Sometime in late October or early November, you’re going to turn on This Old House and see homeowner Rebecca Titlow walking with TOH’s landscaping guru, Roger Cook. Rebecca is going to say that she’s been thinking about the need for a vegetable garden at the 1720 house in Bedford that is the subject of the fall season of the venerable PBS program. Rebecca will say that she wants her daughter to know where food comes from.
|This Old House's Roger Cook takes|
homeowner Rececca Titlow on a
walk through Mass Hort's new
And then Roger will say, “Well, Rebecca, that’s why I’ve brought you to see this great vegetable garden at the Massachusetts Horticultural Society. And here’s Betty Sanders to talk to us about vegetable gardening and raised beds and a lot of other great stuff.” And Betty, who just happened to be doing some weeding, stops what she’s doing and says, “Hi, Roger! Let me show you around!”
Except that Roger didn’t say ‘Horticultural Society’. He said ‘Historical Society’. So the director tells Roger and Rebecca to go back to the top of the garden and have that conversation all over again.
|... where they just happen to |
encounter Betty doing some work
Welcome to Elm Bank on the second hottest day of the summer. The temperature is 98 degrees, the humidity is oppressive, and there is not a cloud within 300 miles. The cast and crew of This Old House have come to film a segment about vegetable gardening for their new season, which starts October 6.
Mass Hort is thrilled to be asked to participate and Betty is pleased to show off the stunning garden she designed and maintains.
|Betty talks knowledgably about|
raised-bed gardeing and the
hundreds of kinds of vegetables
that can be grown...
The problem is the weather and how it affects the brains of everyone involved. The segment director has in mind a four-and-a-half-minute-long tracking shot: one continuous shot that starts with that conversation about knowing where food comes from and then follows Rebecca, Roger and Betty through the garden. It’s a great concept and one that can impart a lot of information with high-impact visuals.
Except for the heat and the relentless sun. Instead, each take is a learning experience in how the human mind and body can be subtly altered by the elements. Betty can’t come up with the word ‘nasturtium’. Rebecca can’t remember the great question she was going to ask. Roger flubs the name of some common vegetables. And the director keeps calling everything ‘cabbage’.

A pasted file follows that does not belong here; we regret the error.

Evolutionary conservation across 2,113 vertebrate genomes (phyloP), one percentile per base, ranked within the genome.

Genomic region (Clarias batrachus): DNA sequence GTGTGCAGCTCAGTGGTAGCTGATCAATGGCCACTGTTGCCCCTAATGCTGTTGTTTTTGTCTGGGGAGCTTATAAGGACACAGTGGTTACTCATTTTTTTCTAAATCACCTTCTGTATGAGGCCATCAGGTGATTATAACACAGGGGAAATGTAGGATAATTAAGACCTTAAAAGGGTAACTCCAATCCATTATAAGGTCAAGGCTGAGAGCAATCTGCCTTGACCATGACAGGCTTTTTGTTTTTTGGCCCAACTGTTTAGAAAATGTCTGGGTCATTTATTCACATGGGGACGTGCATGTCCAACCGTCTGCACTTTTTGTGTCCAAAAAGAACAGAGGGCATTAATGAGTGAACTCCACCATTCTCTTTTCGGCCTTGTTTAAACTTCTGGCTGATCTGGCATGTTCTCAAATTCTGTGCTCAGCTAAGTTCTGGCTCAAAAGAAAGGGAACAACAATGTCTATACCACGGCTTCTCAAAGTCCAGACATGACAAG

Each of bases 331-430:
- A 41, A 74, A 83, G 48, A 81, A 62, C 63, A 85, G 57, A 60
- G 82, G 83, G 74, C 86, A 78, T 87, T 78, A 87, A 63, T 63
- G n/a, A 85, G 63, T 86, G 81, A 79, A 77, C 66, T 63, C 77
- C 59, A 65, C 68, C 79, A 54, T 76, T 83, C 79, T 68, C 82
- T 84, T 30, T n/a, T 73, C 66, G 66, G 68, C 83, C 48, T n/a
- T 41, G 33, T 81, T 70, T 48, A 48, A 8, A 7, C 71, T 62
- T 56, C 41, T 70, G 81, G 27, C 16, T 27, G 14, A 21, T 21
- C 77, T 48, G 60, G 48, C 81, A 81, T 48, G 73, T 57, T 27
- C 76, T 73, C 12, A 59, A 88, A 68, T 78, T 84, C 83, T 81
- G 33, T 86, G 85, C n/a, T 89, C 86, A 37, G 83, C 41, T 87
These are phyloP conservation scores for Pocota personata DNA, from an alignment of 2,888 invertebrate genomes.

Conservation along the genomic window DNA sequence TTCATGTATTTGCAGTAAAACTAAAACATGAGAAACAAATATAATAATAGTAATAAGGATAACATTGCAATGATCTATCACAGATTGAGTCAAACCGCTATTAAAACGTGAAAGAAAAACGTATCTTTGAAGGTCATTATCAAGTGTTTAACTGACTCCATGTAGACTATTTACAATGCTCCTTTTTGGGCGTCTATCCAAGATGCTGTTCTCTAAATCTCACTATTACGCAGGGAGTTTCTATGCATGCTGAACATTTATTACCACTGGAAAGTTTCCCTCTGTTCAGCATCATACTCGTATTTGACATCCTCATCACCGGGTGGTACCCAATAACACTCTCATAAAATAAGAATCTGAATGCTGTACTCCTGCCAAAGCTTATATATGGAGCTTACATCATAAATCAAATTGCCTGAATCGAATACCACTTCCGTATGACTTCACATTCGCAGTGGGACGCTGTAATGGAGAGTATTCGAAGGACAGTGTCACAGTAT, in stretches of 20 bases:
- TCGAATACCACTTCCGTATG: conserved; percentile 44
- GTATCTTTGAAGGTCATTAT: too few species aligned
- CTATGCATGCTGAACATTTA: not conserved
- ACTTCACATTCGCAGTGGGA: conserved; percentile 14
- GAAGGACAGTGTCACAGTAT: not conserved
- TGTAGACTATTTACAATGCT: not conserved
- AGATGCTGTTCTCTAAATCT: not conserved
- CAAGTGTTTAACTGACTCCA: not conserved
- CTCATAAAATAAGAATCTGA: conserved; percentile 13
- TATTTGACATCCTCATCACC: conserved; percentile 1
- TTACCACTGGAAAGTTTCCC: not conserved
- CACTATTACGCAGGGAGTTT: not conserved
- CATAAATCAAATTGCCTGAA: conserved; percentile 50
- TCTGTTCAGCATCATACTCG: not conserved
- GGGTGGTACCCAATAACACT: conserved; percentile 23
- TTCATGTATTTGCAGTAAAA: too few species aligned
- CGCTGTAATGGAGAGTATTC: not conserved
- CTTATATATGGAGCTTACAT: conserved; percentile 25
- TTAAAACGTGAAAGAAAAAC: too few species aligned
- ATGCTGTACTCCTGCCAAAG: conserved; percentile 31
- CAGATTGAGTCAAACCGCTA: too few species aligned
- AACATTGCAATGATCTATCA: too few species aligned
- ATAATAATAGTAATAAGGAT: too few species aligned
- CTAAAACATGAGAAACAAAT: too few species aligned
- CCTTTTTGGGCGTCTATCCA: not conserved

|Two and a half hours later, the|
segment producer had enough
material for a four-and-a-half
minute segment. Stay tuned!
Filming was supposed to commence at 11 a.m. and last about an hour, including set-up. At 10 a.m., the director called to say they were running late and wouldn’t be at the garden until noon. The first cars arrived at 12:45 and filming actually started at 1:30. It went on, take after take, until nearly 4 p.m.
Finally, the director was satisfied. It wasn’t that there had been a single take in which everyone got their lines right. Rather, I suspect it was that there was a sense that with two and half hours of takes, all the correct information was in there, somewhere. Some overhead shots were taken from a tall ladder, and then they were done.
My role in all of this was strictly moral support. If my wife was going to spend an afternoon broiling in the sun, I could at least say I was there by her side, even if ‘there’ meant I was under a nearby tent, socking away bottles of well-chilled water.
I came away with a respect for This Old House and those who agree to be part of it. It’s a reality show and it’s entertainment, but this isn’t Snooki dumping on her housemates. Betty had four and half minutes to impart a wealth of information and show viewers that vegetable gardens don’t have to be dull rectangles.
I don’t know if This Old House draws the same-sized audience as it did back before the advent of 500 channels of television. I hope a lot of people see this segment. Despite the relentless sun and the heat, it was a class act.